Cleanup and Evaluation

We have a couple of warm, dry days at the beginning of November, so I am pulling out stakes and cages, removing dead plants, and hoping to rototill. I think I need to evaluate and begin planning, as what I do in the next couple of weeks will help immensely in getting ready for spring

Overall, it was a good year, and we ate well from the garden and gave away a significant amount of vegetables. I did better with extending the season, but getting early production needs work. That said there is a lot of room for improvement.

CARE. I could have done better in watering. I did keep the pots watered, and I fertilized them every couple of weeks, and that made an enormous difference in the yields and the flowers. I didn’t keep up with weeding, and the fenced-in areas made it harder. I need to rethink my fencing. I somewhat gave up in August as other priorities took over. I need to do more watering and know when the garden needs it. I need to be out there weeding more, especially in August.

CRITTERS. The groundhog returned briefly, but Greg dispatched him/her/them very quickly. Rabbits were a problem early on taking out all of the Okra, Celery Root, all of the broccoli, and some of the peppers. The new ultrasonic repellers that I bought were worthless.

USAGE. I had some loss of Romas as I was late picking them. I had to throw out beets and eggplant because they sat around unused for too long and spoiled. Cherry tomatoes need to be picked more often.

SUCCESSES. The Roma tomatoes did well, and I dried and froze a bunch and donated another bunch to St. Anne’s. The Early Girl II tomatoes bore early, were prolific, and kept bearing until the first frost. All of the Heirlooms ripened near the same time which was weird as I had early, mid-season, and late ones. The tomatoes near the horseradish did better than in the past but still died early. Cherry tomatoes were very good. The two plants by the deck grew at least up to 8 feet and got top-heavy and fell over during windstorms. I’ll need to find a way to anchor them next year.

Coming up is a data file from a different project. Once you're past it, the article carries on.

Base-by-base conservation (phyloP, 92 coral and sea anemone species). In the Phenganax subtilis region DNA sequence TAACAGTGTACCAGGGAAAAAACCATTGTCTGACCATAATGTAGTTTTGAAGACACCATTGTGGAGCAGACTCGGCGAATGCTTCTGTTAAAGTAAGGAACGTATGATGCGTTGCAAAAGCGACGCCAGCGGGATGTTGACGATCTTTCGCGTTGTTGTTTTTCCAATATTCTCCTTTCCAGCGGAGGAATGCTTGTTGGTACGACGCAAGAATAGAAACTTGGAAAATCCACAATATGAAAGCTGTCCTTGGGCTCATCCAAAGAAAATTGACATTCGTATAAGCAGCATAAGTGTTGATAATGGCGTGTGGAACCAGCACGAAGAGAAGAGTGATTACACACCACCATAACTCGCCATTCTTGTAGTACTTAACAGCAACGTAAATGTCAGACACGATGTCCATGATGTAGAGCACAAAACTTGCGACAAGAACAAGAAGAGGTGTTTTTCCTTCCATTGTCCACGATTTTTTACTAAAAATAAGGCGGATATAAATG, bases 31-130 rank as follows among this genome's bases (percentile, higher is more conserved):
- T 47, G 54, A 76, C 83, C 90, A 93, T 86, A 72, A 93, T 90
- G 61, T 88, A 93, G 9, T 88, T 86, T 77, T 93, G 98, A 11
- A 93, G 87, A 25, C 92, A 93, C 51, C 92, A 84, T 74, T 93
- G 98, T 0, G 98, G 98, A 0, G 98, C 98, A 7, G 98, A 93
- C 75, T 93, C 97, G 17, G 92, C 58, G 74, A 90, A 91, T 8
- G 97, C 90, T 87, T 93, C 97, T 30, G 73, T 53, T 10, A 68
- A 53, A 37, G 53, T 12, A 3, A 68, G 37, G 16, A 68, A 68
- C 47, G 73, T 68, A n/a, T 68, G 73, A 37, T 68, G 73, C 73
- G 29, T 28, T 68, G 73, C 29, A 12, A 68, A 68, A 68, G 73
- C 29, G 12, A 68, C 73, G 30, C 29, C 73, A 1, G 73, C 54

The large jalapeno plant that I bought from Goebbert’s, was ridiculously prolific until the first frost. The Shishito peppers did well.

Malabar spinach was an unexpected star, even though I didn’t start using it until late in the season. I need to grow it on a trellis next year.

The herbs were good, and the basil from seed worked very well, although I should probably start a new pot in both July and August so that it lasts all the season. Curly parsley does really well and doesn’t bolt, so not sure if I need the Italian. They taste the same to me. The curly just needs to be chopped better. The perpetual basil isn’t worth the effort, and the Spanish Tarragon is great for culinary use and as an ornamental. The fennel bolted.

The eggplants did fine; I just need to use them as they are ready.

Cucumbers were a mixed bag, likely didn’t water them enough. The lemon cukes are good, but I didn’t get many of them.

Zucchini did well from the plants and kept going until the frost. The ones I planted from seed came up but were stunted and never bore fruit. I have no clue.

The mashed potato squash did okay, but the fruits were small. The Zapallo de Tronco was marginal – probably not worth the effort for the space.

The peas did phenomenally well.

FAILURES. Peppers bombed this year. I’m sure why, as the ones in pots did well. I think I am planting them too close together in the new beds and they probably need to be heavily fertilized. They also need rabbit protection.

Tomatillos need to get in the ground in mid-May.

Okra needs heavy rabbit protection as does broccoli.

Radishes totally bombed again, I tried some in a pot, and they did no better.

Other than the Malabar Spinach, greens from seeds bombed.

I never got to planting pole beans.